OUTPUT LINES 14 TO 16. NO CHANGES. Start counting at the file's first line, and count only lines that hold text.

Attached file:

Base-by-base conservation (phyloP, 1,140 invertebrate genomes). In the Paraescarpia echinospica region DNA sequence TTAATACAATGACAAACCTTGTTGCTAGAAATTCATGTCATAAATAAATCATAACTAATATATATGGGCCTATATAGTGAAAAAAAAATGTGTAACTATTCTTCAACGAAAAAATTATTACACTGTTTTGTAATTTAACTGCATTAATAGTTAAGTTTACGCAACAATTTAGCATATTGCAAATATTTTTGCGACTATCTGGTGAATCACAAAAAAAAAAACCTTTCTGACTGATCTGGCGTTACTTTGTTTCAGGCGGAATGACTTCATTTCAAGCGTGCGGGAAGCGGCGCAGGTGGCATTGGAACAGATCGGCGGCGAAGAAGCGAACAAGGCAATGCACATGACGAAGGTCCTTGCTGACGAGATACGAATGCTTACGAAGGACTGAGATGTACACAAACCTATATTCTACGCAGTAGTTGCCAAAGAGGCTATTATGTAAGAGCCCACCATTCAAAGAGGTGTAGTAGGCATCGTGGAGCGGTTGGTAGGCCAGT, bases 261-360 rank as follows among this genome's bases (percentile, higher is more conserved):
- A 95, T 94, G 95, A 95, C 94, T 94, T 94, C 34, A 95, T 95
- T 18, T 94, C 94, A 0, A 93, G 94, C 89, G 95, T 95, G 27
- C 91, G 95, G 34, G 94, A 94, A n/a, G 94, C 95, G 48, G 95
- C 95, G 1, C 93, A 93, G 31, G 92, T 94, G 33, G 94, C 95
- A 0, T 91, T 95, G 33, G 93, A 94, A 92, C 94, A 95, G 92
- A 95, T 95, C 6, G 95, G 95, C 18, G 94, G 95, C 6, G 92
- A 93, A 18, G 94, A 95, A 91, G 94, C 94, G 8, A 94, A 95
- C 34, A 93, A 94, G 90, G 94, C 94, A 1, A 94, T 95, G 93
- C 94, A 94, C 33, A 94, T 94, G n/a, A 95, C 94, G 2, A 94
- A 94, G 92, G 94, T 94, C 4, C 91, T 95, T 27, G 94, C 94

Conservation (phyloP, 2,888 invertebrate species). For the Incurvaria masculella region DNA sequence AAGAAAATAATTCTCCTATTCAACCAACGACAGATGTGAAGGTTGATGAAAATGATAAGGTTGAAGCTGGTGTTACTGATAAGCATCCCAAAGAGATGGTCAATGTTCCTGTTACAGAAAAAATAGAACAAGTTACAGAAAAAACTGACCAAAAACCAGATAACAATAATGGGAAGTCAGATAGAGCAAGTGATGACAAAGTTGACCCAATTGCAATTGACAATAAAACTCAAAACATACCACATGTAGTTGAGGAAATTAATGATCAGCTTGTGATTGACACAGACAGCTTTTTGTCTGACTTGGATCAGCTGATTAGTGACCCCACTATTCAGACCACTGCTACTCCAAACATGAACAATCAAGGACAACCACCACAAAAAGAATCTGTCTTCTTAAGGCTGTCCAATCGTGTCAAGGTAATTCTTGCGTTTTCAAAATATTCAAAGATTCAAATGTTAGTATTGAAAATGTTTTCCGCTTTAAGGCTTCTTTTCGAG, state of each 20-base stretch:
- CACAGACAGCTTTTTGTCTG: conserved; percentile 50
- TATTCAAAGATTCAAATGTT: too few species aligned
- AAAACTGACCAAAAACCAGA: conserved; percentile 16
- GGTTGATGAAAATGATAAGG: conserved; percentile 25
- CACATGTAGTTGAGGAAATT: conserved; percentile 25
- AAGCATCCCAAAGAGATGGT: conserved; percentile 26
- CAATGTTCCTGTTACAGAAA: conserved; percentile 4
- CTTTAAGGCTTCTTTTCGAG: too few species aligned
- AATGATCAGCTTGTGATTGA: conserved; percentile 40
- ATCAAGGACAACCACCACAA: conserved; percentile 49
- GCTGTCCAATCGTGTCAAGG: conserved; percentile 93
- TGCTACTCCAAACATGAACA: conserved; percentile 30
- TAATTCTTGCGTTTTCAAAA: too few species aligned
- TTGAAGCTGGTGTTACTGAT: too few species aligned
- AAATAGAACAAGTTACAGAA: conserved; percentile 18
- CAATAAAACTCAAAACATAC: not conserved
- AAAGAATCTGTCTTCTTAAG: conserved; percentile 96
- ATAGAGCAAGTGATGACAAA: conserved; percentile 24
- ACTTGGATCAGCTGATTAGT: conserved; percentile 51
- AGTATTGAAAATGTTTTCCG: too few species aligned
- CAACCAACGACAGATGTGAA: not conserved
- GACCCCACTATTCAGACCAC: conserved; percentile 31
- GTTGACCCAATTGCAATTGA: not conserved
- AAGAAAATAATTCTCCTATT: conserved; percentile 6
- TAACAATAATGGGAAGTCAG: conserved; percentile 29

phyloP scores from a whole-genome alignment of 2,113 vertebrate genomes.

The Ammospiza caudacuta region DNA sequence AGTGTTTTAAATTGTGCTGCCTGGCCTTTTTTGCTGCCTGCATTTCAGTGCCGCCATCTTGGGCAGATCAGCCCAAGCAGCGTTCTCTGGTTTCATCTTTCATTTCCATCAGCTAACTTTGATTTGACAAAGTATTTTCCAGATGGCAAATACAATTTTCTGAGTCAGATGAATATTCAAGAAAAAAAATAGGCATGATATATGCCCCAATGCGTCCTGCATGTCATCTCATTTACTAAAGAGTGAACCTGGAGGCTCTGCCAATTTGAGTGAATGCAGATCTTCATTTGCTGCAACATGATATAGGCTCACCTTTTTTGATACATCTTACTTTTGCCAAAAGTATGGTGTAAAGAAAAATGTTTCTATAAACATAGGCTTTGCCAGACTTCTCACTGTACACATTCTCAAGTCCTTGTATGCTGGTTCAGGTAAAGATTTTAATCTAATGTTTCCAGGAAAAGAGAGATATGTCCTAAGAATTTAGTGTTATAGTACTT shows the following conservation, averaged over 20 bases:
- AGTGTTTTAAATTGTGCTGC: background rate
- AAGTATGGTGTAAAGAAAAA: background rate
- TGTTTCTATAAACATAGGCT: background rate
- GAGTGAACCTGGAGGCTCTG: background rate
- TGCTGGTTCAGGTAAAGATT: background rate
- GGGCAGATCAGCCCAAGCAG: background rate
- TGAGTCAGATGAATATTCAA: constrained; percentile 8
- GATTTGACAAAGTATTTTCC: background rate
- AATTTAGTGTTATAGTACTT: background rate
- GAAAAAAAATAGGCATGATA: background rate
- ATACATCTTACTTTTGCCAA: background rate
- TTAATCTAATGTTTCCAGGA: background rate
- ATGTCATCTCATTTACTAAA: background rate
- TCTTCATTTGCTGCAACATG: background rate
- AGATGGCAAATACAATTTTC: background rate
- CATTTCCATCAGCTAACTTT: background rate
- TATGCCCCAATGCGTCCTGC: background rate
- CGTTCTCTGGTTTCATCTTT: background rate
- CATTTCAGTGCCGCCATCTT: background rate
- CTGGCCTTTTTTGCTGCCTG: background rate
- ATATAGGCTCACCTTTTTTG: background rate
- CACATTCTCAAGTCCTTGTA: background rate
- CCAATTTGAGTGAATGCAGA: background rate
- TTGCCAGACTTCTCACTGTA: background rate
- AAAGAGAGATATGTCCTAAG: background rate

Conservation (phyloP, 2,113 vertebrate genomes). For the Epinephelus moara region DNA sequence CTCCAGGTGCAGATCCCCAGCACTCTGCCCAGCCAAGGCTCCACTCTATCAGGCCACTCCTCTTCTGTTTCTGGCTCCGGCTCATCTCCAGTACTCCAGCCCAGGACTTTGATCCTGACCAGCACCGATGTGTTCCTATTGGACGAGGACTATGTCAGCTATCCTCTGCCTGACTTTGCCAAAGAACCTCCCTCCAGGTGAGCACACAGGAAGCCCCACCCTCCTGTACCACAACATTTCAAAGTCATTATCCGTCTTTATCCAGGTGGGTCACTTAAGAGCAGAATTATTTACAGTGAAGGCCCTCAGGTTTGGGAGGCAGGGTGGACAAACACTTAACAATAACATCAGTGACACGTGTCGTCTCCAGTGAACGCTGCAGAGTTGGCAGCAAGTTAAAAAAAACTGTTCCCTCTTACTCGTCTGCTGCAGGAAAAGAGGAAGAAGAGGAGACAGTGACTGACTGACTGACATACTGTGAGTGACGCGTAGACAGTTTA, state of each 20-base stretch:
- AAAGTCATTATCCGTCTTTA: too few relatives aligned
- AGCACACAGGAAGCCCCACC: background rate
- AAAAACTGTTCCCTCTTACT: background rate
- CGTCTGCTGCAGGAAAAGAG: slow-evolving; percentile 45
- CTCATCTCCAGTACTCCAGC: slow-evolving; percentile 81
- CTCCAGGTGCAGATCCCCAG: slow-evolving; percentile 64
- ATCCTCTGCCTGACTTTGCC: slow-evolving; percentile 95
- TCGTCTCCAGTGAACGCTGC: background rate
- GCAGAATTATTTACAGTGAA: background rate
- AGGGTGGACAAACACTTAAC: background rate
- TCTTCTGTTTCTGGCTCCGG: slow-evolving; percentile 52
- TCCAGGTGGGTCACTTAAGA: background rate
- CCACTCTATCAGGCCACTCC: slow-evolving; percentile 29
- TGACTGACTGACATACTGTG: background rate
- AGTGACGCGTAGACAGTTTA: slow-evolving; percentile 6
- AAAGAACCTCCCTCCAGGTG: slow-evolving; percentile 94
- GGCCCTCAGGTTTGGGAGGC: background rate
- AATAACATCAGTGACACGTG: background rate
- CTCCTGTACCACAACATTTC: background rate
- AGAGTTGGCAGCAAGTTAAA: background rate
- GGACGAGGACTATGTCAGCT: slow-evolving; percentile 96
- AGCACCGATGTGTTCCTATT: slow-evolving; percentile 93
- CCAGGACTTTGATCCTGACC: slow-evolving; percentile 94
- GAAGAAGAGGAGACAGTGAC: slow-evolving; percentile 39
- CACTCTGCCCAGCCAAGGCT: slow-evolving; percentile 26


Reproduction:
- TATTCAAAGATTCAAATGTT: too few species aligned
- AAAACTGACCAAAAACCAGA: conserved; percentile 16
- GGTTGATGAAAATGATAAGG: conserved; percentile 25